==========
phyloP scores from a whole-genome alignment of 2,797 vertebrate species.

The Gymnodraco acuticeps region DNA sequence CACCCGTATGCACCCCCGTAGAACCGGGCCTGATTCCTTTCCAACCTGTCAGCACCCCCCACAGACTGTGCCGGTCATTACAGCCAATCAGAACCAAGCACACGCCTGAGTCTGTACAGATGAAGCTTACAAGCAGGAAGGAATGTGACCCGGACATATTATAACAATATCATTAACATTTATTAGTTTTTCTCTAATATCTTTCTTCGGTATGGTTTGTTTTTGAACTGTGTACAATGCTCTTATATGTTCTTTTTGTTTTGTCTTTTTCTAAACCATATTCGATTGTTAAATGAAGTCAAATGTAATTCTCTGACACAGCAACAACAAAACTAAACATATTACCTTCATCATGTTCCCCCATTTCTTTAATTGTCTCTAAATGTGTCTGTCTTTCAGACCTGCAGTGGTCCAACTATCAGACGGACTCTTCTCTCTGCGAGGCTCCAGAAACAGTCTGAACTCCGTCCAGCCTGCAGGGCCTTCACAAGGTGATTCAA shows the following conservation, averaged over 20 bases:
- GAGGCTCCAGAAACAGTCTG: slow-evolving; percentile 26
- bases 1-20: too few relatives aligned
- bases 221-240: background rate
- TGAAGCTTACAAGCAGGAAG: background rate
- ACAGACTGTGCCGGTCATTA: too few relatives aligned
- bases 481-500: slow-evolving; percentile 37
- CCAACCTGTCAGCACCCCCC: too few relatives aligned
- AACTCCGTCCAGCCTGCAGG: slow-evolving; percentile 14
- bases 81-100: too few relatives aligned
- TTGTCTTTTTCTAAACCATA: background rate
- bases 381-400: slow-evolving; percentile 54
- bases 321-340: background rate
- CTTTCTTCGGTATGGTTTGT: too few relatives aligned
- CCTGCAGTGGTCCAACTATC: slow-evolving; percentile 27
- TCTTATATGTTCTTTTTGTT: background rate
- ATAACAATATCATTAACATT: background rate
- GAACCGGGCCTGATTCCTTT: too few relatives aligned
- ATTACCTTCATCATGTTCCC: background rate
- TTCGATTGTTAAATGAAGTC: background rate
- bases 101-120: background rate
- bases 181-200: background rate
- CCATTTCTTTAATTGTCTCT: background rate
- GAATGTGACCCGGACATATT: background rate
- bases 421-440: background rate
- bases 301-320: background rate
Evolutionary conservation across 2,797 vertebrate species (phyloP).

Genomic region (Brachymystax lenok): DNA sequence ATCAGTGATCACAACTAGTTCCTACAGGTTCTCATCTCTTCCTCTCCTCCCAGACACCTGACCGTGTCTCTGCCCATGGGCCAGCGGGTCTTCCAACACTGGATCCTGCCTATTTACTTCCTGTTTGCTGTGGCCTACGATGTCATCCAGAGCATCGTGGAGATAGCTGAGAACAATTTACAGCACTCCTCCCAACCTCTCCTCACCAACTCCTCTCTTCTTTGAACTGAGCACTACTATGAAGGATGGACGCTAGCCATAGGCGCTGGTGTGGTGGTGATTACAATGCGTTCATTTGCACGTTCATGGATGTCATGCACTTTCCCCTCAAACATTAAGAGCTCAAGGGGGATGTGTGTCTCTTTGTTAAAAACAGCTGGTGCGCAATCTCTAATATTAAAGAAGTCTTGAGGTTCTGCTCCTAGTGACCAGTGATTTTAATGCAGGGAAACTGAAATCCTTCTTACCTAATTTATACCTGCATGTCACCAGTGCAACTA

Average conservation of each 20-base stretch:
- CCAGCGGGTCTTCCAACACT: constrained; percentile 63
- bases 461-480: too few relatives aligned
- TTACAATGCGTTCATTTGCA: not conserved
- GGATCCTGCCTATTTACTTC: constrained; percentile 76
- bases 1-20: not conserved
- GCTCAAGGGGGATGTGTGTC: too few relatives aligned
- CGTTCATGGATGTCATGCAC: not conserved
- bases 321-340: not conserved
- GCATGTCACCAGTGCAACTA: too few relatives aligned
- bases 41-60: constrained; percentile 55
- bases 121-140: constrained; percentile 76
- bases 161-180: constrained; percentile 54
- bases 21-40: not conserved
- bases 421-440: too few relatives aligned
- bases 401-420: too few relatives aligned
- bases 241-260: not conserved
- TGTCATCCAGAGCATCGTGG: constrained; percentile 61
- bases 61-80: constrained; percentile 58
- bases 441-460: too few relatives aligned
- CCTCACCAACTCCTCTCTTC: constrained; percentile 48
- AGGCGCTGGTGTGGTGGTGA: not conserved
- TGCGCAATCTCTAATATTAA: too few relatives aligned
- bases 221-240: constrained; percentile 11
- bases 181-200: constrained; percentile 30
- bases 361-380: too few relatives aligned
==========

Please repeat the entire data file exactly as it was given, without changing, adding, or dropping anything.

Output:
phyloP scores from a whole-genome alignment of 2,797 vertebrate species.

The Gymnodraco acuticeps region DNA sequence CACCCGTATGCACCCCCGTAGAACCGGGCCTGATTCCTTTCCAACCTGTCAGCACCCCCCACAGACTGTGCCGGTCATTACAGCCAATCAGAACCAAGCACACGCCTGAGTCTGTACAGATGAAGCTTACAAGCAGGAAGGAATGTGACCCGGACATATTATAACAATATCATTAACATTTATTAGTTTTTCTCTAATATCTTTCTTCGGTATGGTTTGTTTTTGAACTGTGTACAATGCTCTTATATGTTCTTTTTGTTTTGTCTTTTTCTAAACCATATTCGATTGTTAAATGAAGTCAAATGTAATTCTCTGACACAGCAACAACAAAACTAAACATATTACCTTCATCATGTTCCCCCATTTCTTTAATTGTCTCTAAATGTGTCTGTCTTTCAGACCTGCAGTGGTCCAACTATCAGACGGACTCTTCTCTCTGCGAGGCTCCAGAAACAGTCTGAACTCCGTCCAGCCTGCAGGGCCTTCACAAGGTGATTCAA shows the following conservation, averaged over 20 bases:
- GAGGCTCCAGAAACAGTCTG: slow-evolving; percentile 26
- bases 1-20: too few relatives aligned
- bases 221-240: background rate
- TGAAGCTTACAAGCAGGAAG: background rate
- ACAGACTGTGCCGGTCATTA: too few relatives aligned
- bases 481-500: slow-evolving; percentile 37
- CCAACCTGTCAGCACCCCCC: too few relatives aligned
- AACTCCGTCCAGCCTGCAGG: slow-evolving; percentile 14
- bases 81-100: too few relatives aligned
- TTGTCTTTTTCTAAACCATA: background rate
- bases 381-400: slow-evolving; percentile 54
- bases 321-340: background rate
- CTTTCTTCGGTATGGTTTGT: too few relatives aligned
- CCTGCAGTGGTCCAACTATC: slow-evolving; percentile 27
- TCTTATATGTTCTTTTTGTT: background rate
- ATAACAATATCATTAACATT: background rate
- GAACCGGGCCTGATTCCTTT: too few relatives aligned
- ATTACCTTCATCATGTTCCC: background rate
- TTCGATTGTTAAATGAAGTC: background rate
- bases 101-120: background rate
- bases 181-200: background rate
- CCATTTCTTTAATTGTCTCT: background rate
- GAATGTGACCCGGACATATT: background rate
- bases 421-440: background rate
- bases 301-320: background rate
Evolutionary conservation across 2,797 vertebrate species (phyloP).

Genomic region (Brachymystax lenok): DNA sequence ATCAGTGATCACAACTAGTTCCTACAGGTTCTCATCTCTTCCTCTCCTCCCAGACACCTGACCGTGTCTCTGCCCATGGGCCAGCGGGTCTTCCAACACTGGATCCTGCCTATTTACTTCCTGTTTGCTGTGGCCTACGATGTCATCCAGAGCATCGTGGAGATAGCTGAGAACAATTTACAGCACTCCTCCCAACCTCTCCTCACCAACTCCTCTCTTCTTTGAACTGAGCACTACTATGAAGGATGGACGCTAGCCATAGGCGCTGGTGTGGTGGTGATTACAATGCGTTCATTTGCACGTTCATGGATGTCATGCACTTTCCCCTCAAACATTAAGAGCTCAAGGGGGATGTGTGTCTCTTTGTTAAAAACAGCTGGTGCGCAATCTCTAATATTAAAGAAGTCTTGAGGTTCTGCTCCTAGTGACCAGTGATTTTAATGCAGGGAAACTGAAATCCTTCTTACCTAATTTATACCTGCATGTCACCAGTGCAACTA

Average conservation of each 20-base stretch:
- CCAGCGGGTCTTCCAACACT: constrained; percentile 63
- bases 461-480: too few relatives aligned
- TTACAATGCGTTCATTTGCA: not conserved
- GGATCCTGCCTATTTACTTC: constrained; percentile 76
- bases 1-20: not conserved
- GCTCAAGGGGGATGTGTGTC: too few relatives aligned
- CGTTCATGGATGTCATGCAC: not conserved
- bases 321-340: not conserved
- GCATGTCACCAGTGCAACTA: too few relatives aligned
- bases 41-60: constrained; percentile 55
- bases 121-140: constrained; percentile 76
- bases 161-180: constrained; percentile 54
- bases 21-40: not conserved
- bases 421-440: too few relatives aligned
- bases 401-420: too few relatives aligned
- bases 241-260: not conserved
- TGTCATCCAGAGCATCGTGG: constrained; percentile 61
- bases 61-80: constrained; percentile 58
- bases 441-460: too few relatives aligned
- CCTCACCAACTCCTCTCTTC: constrained; percentile 48
- AGGCGCTGGTGTGGTGGTGA: not conserved
- TGCGCAATCTCTAATATTAA: too few relatives aligned
- bases 221-240: constrained; percentile 11
- bases 181-200: constrained; percentile 30
- bases 361-380: too few relatives aligned